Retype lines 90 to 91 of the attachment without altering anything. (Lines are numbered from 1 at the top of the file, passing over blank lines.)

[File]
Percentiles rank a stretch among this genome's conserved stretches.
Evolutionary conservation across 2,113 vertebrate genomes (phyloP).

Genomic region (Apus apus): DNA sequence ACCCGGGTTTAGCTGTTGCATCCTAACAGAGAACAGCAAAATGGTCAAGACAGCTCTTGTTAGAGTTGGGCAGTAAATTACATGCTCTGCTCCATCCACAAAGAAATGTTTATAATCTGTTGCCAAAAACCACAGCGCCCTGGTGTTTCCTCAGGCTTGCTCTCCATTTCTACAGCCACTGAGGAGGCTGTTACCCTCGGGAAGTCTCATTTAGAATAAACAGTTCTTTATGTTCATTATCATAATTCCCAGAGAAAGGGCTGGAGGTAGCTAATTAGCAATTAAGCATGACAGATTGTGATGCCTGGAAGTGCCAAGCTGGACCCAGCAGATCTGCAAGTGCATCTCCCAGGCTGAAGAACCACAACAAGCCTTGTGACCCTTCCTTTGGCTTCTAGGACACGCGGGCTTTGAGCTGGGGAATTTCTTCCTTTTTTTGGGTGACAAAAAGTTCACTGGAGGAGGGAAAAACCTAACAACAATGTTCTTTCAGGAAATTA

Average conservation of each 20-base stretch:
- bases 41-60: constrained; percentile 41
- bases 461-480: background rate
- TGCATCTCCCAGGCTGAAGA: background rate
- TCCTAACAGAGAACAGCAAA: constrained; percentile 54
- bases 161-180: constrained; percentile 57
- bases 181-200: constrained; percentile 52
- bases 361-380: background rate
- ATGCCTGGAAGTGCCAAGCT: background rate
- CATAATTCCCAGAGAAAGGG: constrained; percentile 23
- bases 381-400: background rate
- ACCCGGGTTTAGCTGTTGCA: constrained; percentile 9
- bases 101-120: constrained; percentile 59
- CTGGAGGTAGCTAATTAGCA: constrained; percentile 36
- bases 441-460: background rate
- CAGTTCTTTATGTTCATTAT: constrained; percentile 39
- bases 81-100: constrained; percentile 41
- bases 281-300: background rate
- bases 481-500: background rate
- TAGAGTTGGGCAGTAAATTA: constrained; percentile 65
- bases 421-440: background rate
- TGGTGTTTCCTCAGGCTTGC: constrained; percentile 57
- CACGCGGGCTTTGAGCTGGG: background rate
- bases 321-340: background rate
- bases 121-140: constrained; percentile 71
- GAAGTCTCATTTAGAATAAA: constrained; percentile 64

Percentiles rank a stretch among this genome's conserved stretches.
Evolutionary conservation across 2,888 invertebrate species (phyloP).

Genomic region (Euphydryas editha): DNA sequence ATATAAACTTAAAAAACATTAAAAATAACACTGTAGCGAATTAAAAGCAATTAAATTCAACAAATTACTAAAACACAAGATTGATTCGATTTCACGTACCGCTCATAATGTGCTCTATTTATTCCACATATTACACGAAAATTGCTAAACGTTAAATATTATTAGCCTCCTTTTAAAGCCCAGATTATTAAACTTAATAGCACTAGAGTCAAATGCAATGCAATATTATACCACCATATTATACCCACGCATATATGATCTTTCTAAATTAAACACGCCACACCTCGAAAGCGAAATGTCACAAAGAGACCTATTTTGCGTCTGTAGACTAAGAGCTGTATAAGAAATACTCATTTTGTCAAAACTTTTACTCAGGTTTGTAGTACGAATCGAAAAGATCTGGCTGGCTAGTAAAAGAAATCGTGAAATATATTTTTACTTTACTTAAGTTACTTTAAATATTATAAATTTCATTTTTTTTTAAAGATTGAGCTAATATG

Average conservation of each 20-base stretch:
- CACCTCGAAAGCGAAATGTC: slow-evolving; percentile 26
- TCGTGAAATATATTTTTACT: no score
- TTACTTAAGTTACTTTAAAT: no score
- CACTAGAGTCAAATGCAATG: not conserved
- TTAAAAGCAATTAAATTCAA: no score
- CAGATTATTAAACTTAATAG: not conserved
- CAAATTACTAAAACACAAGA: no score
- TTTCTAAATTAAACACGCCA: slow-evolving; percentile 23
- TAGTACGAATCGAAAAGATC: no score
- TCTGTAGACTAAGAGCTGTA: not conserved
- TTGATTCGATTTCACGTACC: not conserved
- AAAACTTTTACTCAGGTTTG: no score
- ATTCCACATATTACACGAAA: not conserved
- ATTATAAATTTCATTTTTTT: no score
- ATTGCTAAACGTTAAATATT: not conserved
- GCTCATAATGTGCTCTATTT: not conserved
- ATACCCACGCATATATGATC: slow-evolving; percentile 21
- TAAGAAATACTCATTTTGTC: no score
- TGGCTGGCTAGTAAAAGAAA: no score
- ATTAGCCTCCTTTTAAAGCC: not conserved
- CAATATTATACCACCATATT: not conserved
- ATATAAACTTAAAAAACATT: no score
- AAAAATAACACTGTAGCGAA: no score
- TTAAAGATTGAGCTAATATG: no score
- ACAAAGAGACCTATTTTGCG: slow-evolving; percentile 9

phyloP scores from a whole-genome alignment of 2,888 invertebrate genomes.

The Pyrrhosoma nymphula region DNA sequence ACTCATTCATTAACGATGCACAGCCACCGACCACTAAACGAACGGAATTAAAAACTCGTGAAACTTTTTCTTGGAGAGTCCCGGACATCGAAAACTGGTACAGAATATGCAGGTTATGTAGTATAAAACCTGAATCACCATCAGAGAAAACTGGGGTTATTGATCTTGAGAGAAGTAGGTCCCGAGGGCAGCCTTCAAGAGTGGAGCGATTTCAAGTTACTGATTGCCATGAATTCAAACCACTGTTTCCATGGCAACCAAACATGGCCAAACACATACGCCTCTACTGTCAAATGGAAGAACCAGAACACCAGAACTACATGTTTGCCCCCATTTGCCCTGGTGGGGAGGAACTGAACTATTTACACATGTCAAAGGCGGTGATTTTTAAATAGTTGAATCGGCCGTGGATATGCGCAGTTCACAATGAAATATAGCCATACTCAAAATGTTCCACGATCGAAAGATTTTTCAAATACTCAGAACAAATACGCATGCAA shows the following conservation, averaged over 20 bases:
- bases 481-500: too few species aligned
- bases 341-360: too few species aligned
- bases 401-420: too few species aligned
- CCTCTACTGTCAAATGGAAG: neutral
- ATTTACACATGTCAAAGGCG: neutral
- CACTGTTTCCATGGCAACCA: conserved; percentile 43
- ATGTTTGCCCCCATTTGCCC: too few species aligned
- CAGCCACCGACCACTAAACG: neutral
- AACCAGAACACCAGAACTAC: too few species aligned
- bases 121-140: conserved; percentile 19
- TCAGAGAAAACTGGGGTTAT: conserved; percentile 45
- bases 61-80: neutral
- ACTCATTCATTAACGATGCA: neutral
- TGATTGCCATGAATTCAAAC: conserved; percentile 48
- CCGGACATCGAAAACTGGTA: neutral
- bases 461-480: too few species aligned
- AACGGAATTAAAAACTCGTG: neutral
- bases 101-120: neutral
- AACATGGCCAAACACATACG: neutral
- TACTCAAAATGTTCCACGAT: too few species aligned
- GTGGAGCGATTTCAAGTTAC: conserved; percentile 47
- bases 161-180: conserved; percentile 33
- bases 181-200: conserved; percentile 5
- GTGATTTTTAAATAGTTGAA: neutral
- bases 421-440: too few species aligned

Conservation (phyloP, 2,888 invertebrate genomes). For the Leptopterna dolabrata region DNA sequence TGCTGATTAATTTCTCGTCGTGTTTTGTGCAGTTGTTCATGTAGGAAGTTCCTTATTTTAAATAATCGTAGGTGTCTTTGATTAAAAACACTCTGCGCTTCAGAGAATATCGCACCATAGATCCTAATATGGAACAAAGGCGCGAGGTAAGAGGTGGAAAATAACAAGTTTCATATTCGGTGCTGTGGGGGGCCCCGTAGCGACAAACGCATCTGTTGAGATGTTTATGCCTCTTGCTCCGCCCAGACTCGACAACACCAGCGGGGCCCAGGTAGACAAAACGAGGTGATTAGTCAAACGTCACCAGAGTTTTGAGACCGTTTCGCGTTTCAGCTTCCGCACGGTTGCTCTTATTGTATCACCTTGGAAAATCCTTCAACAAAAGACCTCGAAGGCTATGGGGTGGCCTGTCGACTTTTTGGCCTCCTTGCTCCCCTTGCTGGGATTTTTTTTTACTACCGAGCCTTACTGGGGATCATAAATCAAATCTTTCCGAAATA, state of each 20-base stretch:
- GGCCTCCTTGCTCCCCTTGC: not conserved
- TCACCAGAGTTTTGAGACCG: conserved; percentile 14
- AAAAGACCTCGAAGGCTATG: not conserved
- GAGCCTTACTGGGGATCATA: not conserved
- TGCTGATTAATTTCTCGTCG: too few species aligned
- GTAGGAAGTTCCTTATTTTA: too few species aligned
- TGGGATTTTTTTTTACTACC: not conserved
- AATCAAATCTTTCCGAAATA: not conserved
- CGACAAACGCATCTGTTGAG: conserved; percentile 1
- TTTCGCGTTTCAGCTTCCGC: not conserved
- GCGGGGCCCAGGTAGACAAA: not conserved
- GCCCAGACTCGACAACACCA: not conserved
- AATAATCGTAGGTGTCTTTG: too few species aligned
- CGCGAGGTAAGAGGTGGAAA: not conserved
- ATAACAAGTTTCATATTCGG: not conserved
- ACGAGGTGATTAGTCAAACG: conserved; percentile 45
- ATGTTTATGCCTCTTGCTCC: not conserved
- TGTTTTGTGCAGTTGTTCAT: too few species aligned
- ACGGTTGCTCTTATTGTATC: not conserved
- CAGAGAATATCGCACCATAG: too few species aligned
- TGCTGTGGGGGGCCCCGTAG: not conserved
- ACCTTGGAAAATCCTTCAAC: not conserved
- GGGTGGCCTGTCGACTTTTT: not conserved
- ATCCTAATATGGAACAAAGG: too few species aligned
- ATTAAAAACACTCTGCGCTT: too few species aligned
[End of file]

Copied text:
- GAGCCTTACTGGGGATCATA: not conserved
- TGCTGATTAATTTCTCGTCG: too few species aligned